Clearly, we had to change our approach to risk so that we could function well as parents and enjoy the experience. Installing a baby monitor and keeping his room at the right temperature meant that we could relax while Benjamin was asleep in his crib. ‘Baby-proofing’ the house meant we stopped panicking every time he looked at the plug socket or pointed towards the TV.
So far, thanks to our son, we’ve learned to continually reappraise our understanding and appetite for domestic risk, growing in confidence as parents, even though new risks pop up as he grows and develops. This is similar to the development of a business project. In the conceptual stages of the project, the attitude to risk might be overly high or low as the team finds their feet but as the project develops in maturity and potential risk is properly assessed and managed, this attitude will balance out to a sustainable level.
When setting up a project, many hours can be spent developing a comprehensive project plan which details numerous factors. This includes deciding on the structure of a team, what exactly is to be delivered and how this will take place, plus working out a timeline of dependencies. Unfortunately, sometimes it takes just one last-minute change to reset all of this hard work.
Attempting to leave the house with an infant in tow presents a similar scenario. Your best-laid plans will quickly evaporate when (not if!) an unscheduled feed, nap or change is required. Being more agile and accepting that our lives are now different has helped us in ensuring that we have a ‘plan B’ up our sleeves in expecting the unexpected.
Throughout a project’s life cycle there will be drivers for change too: a customer might look for improvements or the team will identify a new strategy that delivers a better product, maximises profit or adapts to new policies. Change is not something to fear and where possible it should be embraced. As the experts, it is up to the team to handle new challenges elegantly. A robust, well-defined method for dealing with change and the costs it sometimes brings makes all the difference.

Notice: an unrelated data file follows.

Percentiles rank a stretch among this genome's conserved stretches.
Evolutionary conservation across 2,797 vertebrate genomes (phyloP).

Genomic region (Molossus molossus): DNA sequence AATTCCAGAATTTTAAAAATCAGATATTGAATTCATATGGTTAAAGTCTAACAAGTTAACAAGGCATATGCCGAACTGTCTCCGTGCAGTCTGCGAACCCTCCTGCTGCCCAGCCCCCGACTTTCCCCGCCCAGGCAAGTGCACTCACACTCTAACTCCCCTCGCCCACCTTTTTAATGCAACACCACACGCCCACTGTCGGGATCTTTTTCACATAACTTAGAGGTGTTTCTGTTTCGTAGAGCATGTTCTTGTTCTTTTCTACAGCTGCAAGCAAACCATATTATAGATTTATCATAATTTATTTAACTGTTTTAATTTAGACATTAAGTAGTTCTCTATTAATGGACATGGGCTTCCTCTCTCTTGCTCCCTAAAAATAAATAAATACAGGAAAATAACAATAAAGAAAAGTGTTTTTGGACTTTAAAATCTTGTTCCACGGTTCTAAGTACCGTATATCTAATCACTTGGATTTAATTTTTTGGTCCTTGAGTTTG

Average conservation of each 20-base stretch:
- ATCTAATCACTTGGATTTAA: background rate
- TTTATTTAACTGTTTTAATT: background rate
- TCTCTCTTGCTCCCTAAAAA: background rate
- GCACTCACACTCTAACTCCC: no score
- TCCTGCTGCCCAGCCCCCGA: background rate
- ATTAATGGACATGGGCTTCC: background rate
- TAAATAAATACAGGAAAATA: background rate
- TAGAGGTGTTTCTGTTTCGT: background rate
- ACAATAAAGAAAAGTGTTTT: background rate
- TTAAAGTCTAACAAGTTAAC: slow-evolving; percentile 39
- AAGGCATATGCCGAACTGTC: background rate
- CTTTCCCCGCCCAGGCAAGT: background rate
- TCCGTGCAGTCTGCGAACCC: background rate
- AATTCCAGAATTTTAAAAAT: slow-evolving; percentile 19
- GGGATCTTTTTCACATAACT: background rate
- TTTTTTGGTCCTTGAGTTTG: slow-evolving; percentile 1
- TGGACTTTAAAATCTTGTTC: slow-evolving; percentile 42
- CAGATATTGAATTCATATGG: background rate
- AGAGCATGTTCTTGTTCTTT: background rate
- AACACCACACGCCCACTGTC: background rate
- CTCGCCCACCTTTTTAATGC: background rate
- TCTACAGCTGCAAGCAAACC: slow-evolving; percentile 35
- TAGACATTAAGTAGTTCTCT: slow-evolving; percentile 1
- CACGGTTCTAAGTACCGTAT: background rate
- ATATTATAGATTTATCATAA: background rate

Apparently, babies have no concept of time and routine in the way adults do! Learning to rest when babies do can be a tough lesson to master. We’ve worked on training ourselves to nap when Benjamin is asleep which has really helped and so has making use of CRITICAL Software’s flexible working scheme. Being able to get to work early means I can come home earlier, allowing me to feel more rested.
Rest is a vital aspect in doing a good job at work too. Modern technology has made it easier to work remotely and at odd hours, but this also means people find it hard to switch off. Trusting others to take up the reins in your absence can also prove difficult. But, if a team leader can take a vacation and refrain from checking their emails, this demonstrates an ability to delegate and plan work well within a team.
The raising of a baby is one of the most challenging tasks that my wife and I have undertaken, but also one of the most rewarding. By adopting a true process and having well-defined ‘terms of reference’ we have been able to manage the first six months with relatively little pain. This has also helped Benjamin develop healthily and happily.
Much the same is true of delivering multi-layered or highly technical projects. A Project Manager with a positive approach to team management, a mature appetite to risk and an ability to cope with inevitable changes is far more likely to deliver a successful project.
John F. Kennedy put it well when he said: “Change is the law of life. And those who look only to the past or present are certain to miss the future.” In order to achieve the best results possible in any area of life, we need to recognise what’s in front of us and develop efficient strategies to handle it.